Orbitz and Skiplagged.com have reached a settlement after the online travel giant charged the New York-based startup of unfairly helping consumers buy “hidden city” plane tickets.
In November, United Airlines and Orbitz sued Skiplagged founder Aktarer Zaman claiming his site was “intentionally and maliciously” interfering with airline industry business relationships by promoting unauthorized itineraries.
So-called “hidden city” fares allow customers to book flights with multiple stops and then deplane before reaching their final destinations. These tickets can be less expensive than booking a regular roundtrip ticket. While the practice is not illegal, airlines say the practice is unsafe because carriers would not know when passengers get off flights.
Neither party admitted any wrongdoing. But Skiplagged agreed to remove any Orbitz logos and references from its website and to stop redirecting its users to its site, said Orbitz in a release.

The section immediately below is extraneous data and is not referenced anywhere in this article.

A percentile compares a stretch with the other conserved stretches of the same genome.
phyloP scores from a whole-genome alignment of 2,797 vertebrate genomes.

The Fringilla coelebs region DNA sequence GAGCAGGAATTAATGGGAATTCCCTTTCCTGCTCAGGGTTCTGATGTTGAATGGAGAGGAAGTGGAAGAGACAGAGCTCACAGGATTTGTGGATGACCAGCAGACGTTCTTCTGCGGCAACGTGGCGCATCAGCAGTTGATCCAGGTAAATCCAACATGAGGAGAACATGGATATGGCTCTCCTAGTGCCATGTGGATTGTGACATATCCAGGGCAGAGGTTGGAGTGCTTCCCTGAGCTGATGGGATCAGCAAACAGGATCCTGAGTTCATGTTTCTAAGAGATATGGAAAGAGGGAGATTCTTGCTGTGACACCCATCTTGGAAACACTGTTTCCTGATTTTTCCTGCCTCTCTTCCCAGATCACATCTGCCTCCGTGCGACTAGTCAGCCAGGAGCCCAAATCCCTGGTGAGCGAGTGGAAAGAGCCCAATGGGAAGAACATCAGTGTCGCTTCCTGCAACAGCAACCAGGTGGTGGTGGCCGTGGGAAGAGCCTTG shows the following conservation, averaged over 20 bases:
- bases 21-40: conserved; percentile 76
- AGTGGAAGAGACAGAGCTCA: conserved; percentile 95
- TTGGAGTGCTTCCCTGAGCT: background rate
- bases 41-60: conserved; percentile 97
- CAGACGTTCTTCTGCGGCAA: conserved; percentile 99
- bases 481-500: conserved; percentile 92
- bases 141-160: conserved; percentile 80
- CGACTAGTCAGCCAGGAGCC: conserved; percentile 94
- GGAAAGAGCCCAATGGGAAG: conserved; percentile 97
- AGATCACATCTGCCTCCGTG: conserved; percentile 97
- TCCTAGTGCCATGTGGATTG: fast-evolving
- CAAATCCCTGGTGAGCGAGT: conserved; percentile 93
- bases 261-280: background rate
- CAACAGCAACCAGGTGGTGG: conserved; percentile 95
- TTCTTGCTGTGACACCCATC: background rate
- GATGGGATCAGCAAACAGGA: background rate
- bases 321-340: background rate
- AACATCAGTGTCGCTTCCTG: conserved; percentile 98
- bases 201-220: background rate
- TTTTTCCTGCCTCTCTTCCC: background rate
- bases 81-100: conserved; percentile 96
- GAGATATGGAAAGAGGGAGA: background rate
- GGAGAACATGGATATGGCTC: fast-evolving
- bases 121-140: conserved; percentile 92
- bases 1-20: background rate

United Airlines is not included in the settlement and tells Bloomberg that it plans to continue legal action against the site and its owner.
Among other claims, United alleges that Skiplagged was in violation of the Lanham Act’s prohibition against false affiliation, saying in the complaint that the site owner’s “willful acts of associating the Skiplagged website with United has caused, and is likely to continue to cause, confusion and cause mistake and deceive consumers.”
After being sued in November, Skiplagged began soliciting contributions from customers to help pay for legal costs. To date, it claims it has received donations of over $75,000 and the site continues to feature a link to its legal fund from a banner at the top of its homepage.
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